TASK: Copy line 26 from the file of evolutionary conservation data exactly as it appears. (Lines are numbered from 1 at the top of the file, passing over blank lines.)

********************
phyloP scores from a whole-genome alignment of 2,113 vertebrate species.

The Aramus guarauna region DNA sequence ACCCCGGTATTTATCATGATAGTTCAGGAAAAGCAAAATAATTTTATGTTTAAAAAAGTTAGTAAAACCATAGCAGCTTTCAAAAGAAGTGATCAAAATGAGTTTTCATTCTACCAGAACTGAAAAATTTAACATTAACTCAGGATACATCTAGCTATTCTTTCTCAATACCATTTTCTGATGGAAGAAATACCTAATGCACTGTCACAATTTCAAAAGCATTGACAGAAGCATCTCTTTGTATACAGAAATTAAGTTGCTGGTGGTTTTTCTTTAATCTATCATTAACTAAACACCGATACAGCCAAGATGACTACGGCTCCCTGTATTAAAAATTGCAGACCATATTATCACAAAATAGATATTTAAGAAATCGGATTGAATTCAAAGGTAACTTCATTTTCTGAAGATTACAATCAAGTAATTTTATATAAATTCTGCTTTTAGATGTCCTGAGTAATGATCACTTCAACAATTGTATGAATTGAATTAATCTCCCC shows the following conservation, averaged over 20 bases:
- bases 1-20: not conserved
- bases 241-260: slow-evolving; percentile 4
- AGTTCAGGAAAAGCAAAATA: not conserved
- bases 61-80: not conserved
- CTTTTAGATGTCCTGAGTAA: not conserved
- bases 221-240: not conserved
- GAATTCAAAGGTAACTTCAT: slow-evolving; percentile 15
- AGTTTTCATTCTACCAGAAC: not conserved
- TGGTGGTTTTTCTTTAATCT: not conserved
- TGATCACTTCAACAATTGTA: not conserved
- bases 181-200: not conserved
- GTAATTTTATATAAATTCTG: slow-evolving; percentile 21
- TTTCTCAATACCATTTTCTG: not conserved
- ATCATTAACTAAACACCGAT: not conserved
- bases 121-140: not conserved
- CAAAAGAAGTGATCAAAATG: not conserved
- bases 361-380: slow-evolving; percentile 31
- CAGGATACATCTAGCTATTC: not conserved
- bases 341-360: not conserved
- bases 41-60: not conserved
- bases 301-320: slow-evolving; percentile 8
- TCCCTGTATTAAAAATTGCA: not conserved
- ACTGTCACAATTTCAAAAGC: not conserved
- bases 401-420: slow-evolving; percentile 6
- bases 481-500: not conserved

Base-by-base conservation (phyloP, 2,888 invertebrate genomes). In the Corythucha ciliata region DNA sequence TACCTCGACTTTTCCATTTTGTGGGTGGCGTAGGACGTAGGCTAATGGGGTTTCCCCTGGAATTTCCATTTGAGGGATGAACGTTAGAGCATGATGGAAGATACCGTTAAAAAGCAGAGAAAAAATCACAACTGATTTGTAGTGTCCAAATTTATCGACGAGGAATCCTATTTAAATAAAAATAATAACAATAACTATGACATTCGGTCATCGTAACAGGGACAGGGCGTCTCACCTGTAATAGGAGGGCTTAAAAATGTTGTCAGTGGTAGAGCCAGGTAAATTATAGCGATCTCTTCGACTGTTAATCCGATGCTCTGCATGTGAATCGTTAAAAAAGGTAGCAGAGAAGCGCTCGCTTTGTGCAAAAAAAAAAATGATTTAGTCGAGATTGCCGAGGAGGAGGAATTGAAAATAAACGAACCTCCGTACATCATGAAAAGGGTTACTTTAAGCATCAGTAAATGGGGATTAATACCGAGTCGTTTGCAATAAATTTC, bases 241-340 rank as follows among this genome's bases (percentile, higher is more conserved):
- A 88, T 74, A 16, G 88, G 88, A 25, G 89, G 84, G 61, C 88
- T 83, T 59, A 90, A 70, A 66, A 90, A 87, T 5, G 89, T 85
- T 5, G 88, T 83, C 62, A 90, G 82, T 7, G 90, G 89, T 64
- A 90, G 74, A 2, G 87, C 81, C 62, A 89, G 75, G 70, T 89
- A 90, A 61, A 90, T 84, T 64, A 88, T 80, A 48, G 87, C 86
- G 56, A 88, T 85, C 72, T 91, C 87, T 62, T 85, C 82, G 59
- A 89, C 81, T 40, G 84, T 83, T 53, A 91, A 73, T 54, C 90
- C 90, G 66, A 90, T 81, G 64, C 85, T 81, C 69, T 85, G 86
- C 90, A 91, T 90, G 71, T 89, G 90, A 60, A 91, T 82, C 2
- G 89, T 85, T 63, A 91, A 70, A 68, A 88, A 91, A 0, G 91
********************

- bases 401-420: slow-evolving; percentile 6